This is a beautiful and moving book, rich in its sense of history and character and in its vivid evocation of Berlin. It encompasses four generations of a lively, prosperous and cultivated Jewish family during the last years of the nineteenth century and the first half of the twentieth. The story begins with a tragedy: the death of Franziska in childbirth, and the promise she extorts from her sister Laetitia that she will marry her widower for the sake of her four children. The promise ruins Laetitia's life; forced to give up her lover and acting career for a man who repels her, she eventually goes mad. For the rest of the story she is a recurring presence, her fate a reminder of the forces of unreason already gathering in society.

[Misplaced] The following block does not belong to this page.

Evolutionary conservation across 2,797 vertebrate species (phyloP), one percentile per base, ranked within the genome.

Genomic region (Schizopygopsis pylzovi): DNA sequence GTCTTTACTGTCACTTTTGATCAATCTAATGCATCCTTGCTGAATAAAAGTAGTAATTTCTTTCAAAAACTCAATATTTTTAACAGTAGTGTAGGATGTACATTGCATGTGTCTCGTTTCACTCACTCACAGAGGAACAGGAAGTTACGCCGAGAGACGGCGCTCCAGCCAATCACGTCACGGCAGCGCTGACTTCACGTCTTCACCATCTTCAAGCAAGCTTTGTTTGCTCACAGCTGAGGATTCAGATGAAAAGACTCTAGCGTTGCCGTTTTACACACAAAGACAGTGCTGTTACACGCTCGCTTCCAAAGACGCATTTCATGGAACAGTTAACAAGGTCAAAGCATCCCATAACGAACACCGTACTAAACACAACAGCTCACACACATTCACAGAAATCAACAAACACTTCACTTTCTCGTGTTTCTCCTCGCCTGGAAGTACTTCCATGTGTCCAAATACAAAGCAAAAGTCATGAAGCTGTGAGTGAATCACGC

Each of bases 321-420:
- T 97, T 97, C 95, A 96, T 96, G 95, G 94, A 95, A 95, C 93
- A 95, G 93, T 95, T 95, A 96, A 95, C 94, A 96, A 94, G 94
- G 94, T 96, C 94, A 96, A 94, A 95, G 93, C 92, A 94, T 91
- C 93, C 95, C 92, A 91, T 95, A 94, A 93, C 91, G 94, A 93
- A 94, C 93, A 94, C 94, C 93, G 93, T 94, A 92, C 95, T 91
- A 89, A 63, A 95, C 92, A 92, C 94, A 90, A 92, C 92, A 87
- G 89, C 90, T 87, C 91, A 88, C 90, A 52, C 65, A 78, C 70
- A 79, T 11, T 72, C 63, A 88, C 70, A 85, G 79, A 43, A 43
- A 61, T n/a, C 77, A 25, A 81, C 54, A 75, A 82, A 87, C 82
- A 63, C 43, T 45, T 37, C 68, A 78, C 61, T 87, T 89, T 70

The family is rescued by Franziska's eldest daughter, Elizabeth, whose steady concern and goodness bring her siblings safely through their childhood. Later, when she is married, her spacious flat, with its Persian rugs and discreetly opulent furnishings, is a haven of comfort and continuity for them all. The devastation of